A Clearer Position on Essential Safety Measures for Landlords and Tenants

To develop legislation that defines the interests of Landlords and Tenants – and, importantly, is also legally sound – the Victorian Government has consulted with businesses, industry associations and other organisations to develop a Retail Leases Amendment Bill which, together with a raft of changes finally provides a clear position about who pays for the costs relating to the installation, repair and maintenance of Essential Safety Measures.

On 30 October 2019 the Bill was introduced into Parliament and includes changes that will allow Landlords to pass on the costs of Essential Safety Measures to Tenants under a lease.

Essential Safety Measures are important to ensure that safety systems within a building remain at the required operational level, and include items listed on the Occupancy Permit such as extinguishers, smoke detectors, fire hoses, fire indicator panels, and more.

Longstanding industry practice in Victoria has been for Landlords to recover expenses associated with meeting Essential Safety Measures by charging Tenants as outgoings. Leases commonly provide for this arrangement and the majority of leases Burgess Rawson work with provide for the recovery of Essential Safety Measures.

This practice was thrown into some doubt when in 2015 the retail industry was presented with a VCAT Advisory Opinion that placed the cost of these items on the Landlord and limited their recovery.

The Retail Leases Amendment Bill, currently waiting Royal assent, includes amendments to the Retail Leases Act 2003 and the Building Act 1993 and seeks to clarify this issue. Guided by the principle that while the obligation for building safety remains that of the building owner, Landlords and Tenants should be able to negotiate to pass on the costs as part of overall lease negotiations. The Bill inserts exceptions enabling the lease to require a tenant to pay for the cost, or part of the cost, of the installation of an Essential Safety Measure relating to fit out of the retail premises, or carrying out repairs or maintenance work in respect of an Essential Safety Measure.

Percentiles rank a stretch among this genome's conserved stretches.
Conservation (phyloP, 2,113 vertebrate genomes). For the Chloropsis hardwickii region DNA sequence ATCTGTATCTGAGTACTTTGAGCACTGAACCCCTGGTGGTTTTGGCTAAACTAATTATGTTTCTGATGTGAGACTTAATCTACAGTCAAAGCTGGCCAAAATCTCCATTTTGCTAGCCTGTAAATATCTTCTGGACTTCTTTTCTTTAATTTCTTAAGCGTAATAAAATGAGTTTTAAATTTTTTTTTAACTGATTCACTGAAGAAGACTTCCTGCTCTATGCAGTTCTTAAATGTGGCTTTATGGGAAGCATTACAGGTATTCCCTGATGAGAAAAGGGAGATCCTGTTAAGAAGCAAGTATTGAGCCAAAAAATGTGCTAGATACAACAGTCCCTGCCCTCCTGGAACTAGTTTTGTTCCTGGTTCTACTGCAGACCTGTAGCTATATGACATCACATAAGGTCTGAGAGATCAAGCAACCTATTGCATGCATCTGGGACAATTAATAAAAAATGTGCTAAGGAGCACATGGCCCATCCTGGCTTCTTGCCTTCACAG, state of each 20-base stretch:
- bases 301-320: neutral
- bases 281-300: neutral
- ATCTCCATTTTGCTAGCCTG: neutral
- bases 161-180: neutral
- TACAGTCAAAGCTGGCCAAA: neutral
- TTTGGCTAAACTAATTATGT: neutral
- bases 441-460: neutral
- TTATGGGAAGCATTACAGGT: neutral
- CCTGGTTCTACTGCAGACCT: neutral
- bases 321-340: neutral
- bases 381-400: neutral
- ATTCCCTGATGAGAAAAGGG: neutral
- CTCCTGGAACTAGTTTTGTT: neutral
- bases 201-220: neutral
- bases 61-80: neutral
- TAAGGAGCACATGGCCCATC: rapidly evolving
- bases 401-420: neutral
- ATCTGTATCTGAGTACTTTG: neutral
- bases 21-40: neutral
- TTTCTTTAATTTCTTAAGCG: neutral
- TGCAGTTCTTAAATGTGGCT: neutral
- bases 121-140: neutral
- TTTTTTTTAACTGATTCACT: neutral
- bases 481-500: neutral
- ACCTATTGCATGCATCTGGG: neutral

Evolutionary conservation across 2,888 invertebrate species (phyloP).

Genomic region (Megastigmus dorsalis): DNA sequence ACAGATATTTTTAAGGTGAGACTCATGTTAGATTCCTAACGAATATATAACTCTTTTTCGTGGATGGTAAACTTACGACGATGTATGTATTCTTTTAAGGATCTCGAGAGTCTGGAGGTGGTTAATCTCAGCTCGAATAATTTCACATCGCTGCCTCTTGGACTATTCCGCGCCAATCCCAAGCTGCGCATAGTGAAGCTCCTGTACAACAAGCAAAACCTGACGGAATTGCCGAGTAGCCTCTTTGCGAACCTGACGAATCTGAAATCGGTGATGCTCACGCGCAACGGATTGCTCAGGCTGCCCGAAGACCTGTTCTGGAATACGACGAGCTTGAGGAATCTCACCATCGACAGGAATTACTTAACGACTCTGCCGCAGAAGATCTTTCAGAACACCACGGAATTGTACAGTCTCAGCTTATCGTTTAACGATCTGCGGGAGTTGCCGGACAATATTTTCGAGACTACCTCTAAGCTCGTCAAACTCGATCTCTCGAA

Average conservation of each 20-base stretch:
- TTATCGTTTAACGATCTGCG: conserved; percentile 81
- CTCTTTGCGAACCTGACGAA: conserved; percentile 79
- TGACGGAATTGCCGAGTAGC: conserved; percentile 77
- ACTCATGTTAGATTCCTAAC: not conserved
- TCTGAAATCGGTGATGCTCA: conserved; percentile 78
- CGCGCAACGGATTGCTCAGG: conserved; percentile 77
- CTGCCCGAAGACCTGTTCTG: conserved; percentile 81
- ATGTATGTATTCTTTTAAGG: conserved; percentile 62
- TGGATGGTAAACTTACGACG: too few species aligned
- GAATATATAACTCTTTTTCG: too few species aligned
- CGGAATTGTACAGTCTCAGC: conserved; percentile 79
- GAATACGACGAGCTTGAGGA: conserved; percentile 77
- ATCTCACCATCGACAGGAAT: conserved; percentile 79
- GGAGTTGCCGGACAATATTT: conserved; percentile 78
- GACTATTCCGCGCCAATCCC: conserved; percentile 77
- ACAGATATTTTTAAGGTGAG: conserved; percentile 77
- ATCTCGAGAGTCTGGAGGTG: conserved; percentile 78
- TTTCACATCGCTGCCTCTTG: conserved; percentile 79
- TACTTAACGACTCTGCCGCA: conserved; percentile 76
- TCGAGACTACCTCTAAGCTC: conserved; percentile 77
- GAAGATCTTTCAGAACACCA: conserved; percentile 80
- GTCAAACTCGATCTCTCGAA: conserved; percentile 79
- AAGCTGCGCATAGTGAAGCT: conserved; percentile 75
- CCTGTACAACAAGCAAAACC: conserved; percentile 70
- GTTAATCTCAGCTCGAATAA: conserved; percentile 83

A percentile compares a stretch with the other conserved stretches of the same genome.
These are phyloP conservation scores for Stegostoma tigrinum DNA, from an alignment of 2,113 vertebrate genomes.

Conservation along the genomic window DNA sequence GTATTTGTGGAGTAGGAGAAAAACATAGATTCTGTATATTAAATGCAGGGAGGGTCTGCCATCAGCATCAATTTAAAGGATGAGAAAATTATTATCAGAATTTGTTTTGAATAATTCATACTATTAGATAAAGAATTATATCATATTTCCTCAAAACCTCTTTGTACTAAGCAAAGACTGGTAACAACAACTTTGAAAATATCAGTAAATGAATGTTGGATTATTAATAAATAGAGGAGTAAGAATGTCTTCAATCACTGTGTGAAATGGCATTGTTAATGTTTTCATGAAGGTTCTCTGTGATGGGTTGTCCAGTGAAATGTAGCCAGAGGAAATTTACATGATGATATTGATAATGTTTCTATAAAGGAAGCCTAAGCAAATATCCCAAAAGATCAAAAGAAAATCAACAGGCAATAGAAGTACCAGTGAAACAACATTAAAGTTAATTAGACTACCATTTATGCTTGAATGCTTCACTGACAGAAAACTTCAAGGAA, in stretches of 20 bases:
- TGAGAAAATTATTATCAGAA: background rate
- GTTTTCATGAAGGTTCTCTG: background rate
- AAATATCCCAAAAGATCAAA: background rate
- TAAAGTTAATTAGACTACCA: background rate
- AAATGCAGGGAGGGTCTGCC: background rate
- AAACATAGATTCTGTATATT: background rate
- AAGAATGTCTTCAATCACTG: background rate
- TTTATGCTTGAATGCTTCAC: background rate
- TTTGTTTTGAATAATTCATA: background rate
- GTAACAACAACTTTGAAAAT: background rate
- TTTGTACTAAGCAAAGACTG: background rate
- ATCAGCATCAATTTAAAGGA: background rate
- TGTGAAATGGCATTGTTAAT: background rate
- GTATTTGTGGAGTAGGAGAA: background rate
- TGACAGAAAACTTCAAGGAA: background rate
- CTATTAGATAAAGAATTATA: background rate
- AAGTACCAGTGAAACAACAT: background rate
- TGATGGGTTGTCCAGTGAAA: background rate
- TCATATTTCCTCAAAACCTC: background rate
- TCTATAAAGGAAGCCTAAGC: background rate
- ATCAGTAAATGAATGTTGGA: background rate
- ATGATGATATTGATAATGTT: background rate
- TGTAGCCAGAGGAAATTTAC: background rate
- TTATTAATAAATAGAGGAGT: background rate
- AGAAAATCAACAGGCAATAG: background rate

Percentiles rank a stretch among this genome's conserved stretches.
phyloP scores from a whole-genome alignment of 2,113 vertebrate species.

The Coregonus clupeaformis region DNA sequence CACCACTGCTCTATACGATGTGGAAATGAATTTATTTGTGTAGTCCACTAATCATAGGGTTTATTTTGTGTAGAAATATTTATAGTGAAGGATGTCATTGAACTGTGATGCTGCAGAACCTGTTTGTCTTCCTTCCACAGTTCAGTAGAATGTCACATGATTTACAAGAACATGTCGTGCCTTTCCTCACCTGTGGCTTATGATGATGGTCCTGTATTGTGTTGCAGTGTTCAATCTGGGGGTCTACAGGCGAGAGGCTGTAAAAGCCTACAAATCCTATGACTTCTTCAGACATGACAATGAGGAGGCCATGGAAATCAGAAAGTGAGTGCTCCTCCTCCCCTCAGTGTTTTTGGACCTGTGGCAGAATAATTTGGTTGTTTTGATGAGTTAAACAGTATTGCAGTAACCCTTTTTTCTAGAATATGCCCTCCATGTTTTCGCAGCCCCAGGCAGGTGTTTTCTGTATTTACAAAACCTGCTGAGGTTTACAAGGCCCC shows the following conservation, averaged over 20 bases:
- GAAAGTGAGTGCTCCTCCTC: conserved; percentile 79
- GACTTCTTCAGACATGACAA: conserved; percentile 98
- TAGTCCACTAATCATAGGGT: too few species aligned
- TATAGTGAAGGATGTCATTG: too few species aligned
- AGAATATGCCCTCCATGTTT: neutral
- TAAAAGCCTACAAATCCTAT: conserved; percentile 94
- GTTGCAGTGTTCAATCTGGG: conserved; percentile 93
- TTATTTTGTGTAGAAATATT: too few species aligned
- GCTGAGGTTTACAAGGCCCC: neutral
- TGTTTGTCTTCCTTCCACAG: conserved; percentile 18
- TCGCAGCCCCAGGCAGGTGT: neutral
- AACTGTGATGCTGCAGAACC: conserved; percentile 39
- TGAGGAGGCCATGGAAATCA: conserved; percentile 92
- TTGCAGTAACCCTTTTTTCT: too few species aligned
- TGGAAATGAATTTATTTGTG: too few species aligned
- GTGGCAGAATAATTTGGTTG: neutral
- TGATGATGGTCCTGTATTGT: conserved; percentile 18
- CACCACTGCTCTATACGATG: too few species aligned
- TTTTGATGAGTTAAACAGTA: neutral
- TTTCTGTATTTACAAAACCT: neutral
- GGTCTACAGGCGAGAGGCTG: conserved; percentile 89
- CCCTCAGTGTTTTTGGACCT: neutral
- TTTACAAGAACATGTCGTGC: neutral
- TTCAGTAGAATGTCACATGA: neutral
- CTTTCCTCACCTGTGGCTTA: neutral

This maintains the status quo in retail leasing industry practices existing prior to the uncertainty generated by the VCAT Advisory Opinion, and will bring greater clarity and certainty to Victorian businesses.

The Bill will come into operation the day after receiving Royal Assent, likely to happen in early this year.

To prepare for the coming changes, Landlords should review their leases to define outgoings and how Essential Safety Measure costs are handled.

The amendment also includes a raft of changes, such as:

  • Requirements to  provide a Disclosure Statement for prospective tenants earlier than under the current legislation.
  • Providing updated Disclosure statement at renewal of the lease;
  • Additional information for tenants before an option to renew;
  • Tenants will be able to seek a market rent review prior to the exercise of an option to renew;
  • Tenants will have 14 day cooling-off periods after exercising an option to renew; and
  • Landlords must return security deposits within 30 days.

The Burgess Rawson asset management team are able to provide deeply knowledgeable and effective solutions for landlords, retailers and tenants. If you need assistance with managing your commercial asset, please do not hesitate to contact me.

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